Plot – this is an overview of your story. Does everything that happens make sense? Is too much or too little happening? Do the things that happen tie in with the emotional journey of your main character? Is there too much telling, rather than showing? Could you make your start or end more dramatic? Are there too many sub-plots distracting from the main story?
Pacing – this is often combined with the plot section, since they are so closely linked. I will pinpoint those places in your novel when something happens far too quickly so understanding and emotional resonance is lost. I will give ideas for tightening sections that are too long and lack tension
Character – I will spend most of my time detailing the strengths and weaknesses of your main character, but will also include anything of note about your antagonist and supporting characters. Has your main character got agency – do they make things happen in the story or are they being pushed about by the action? How relatable and sympathetic are they? Do I understand their choices and reactions? Is there anything that needs fleshing out or are we being told too much? What do they look like, and are there any conscious choices you could be making to step towards diversity and away from stereotypes? Here, I will often talk about the voice of your novel – is the tone and vocabulary consistent throughout and fitting for your genre and main character?
Setting – this is particularly important in fantasy or sci-fi novels, when there is a lot of world building involved. Are you being too detailed or too light-touch? Is there any info dumping? With other genres, I will be thinking about how well you describe where your main character lives/plays out the story. If it is in a well-known area or city, have you taken advantage of chances to work this place into your story?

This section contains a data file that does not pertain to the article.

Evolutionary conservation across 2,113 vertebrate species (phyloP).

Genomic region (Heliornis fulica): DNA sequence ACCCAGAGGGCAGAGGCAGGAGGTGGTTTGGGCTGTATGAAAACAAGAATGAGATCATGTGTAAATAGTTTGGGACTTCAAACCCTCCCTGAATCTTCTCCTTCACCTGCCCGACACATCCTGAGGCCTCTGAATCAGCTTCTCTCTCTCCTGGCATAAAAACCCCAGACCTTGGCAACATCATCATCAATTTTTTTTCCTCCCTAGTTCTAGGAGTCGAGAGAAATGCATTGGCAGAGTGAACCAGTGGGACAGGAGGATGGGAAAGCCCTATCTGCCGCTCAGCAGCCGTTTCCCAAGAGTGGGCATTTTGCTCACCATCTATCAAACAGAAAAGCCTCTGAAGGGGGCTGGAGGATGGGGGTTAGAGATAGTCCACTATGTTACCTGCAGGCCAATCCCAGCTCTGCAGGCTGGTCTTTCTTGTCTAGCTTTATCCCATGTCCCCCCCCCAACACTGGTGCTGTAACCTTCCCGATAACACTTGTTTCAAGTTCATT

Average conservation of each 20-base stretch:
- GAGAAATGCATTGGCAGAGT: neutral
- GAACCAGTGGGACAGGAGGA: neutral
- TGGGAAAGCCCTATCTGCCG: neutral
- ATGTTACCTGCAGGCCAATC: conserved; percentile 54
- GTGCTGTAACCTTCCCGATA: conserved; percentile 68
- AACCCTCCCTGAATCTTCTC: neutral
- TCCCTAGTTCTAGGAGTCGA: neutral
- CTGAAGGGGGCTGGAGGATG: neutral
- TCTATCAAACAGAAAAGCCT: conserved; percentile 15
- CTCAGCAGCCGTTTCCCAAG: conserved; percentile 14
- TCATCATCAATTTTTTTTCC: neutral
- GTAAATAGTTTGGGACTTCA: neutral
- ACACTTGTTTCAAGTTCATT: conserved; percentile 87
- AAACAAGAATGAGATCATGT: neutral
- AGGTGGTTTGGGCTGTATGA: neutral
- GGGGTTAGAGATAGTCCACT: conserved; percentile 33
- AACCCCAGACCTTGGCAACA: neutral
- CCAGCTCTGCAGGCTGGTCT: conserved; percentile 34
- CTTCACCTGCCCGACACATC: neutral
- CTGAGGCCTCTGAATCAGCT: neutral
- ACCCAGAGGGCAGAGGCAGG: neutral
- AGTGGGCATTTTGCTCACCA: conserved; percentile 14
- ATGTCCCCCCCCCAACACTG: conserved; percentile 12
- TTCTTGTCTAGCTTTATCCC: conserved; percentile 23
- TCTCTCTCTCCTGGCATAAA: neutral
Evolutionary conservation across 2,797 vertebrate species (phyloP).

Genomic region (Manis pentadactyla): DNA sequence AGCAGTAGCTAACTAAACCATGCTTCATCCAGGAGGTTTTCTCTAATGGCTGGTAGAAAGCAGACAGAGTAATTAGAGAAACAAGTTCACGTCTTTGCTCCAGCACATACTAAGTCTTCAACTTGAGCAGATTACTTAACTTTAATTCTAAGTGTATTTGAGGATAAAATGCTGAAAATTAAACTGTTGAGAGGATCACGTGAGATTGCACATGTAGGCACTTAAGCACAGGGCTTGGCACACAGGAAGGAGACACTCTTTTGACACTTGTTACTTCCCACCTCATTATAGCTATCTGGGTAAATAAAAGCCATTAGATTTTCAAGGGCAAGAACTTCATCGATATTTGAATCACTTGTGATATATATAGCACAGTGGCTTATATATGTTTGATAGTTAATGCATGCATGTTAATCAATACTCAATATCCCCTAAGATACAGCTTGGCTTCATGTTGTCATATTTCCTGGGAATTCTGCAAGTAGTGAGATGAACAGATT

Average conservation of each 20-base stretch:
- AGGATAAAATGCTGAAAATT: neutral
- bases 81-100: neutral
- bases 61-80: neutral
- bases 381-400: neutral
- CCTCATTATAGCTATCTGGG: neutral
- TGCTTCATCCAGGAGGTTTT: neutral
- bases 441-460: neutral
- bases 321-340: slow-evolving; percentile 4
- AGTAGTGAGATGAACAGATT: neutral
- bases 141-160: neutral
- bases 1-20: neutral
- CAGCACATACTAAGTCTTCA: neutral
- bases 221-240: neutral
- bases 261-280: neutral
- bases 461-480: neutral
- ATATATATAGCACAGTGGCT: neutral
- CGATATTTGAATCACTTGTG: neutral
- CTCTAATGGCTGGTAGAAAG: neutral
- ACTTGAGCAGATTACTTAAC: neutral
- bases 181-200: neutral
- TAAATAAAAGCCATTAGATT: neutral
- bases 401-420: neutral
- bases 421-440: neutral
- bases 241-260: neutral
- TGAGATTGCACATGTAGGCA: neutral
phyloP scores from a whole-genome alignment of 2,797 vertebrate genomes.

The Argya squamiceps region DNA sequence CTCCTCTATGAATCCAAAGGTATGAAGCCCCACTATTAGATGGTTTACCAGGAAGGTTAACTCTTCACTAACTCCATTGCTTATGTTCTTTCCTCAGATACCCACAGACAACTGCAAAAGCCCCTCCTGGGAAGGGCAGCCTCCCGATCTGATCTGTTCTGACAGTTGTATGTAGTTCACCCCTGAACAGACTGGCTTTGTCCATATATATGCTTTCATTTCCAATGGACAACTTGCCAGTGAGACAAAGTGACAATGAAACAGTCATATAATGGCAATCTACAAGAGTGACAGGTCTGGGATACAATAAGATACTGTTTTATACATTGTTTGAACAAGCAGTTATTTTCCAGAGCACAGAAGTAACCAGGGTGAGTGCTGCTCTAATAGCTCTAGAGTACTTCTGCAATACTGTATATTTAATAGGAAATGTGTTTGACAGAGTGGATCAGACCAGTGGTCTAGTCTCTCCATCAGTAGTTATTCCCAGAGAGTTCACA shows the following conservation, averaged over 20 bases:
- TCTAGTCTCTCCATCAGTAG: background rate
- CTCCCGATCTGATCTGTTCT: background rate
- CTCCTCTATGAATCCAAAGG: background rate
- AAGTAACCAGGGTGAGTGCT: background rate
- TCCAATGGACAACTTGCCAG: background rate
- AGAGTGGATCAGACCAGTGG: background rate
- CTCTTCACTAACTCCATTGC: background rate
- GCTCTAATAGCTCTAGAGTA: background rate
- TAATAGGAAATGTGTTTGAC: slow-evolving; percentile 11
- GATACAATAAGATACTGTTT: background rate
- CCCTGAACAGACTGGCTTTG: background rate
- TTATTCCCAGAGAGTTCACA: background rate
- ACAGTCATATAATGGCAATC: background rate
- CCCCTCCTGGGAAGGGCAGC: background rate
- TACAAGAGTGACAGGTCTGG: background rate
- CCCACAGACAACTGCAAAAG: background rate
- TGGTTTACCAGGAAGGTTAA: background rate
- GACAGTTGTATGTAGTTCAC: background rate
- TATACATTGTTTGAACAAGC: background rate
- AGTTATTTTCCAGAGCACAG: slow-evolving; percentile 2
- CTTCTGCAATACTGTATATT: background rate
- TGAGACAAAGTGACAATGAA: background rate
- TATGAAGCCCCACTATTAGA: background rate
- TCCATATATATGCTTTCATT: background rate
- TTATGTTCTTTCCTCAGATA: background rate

Technical – I do not pretend to be a copy editor or proof reader, but I will let you know of any grammatical or sentence structure issues I spot. Are you overusing any words or techniques? Are you formatting speech properly or overusing exclamation marks?
Although my reports follow this general structure, they are all truly bespoke to each story and writer. Before I begin reading, I will ask if there are any areas you would particularly like me to focus on. This can be a shaky beginning, letting you know if the twist at the end works, or checking that your writing fits your chosen audience. And the report would be quite different if you send me non-fiction. I would be looking for a strong voice and a narrative that flows, but I would also want to make sure that you have fully explained your premise and that each chapter compounds and expands on this until we reach a satisfying conclusion.
These reports are always littered with suggestions and hints to help you make a start on any weaker areas of your story. My hope is that my feedback will help not only this story shine, but your writing in general. And I am always available for questions after you’ve received your report, whether you just want to use me as a sounding board for new ideas or check you’ve understood one of my comments.
OPTION TWO – LINE-BY-LINE QUERY PACKAGE CRITIQUE
This feedback option focuses on the all-important query package that you will need prepped to send out to agents and publishers. I know personally how tiring and difficult perfecting this can be, and I try to give feedback that is both specific and kind. The advice I give again and again is to listen to the person you’re sending it to! Lots of agencies and publishing houses give great advice on what they want you to include in a query package, so if you’re completely stumped that is a good place to start.
You will receive line-by-line feedback on: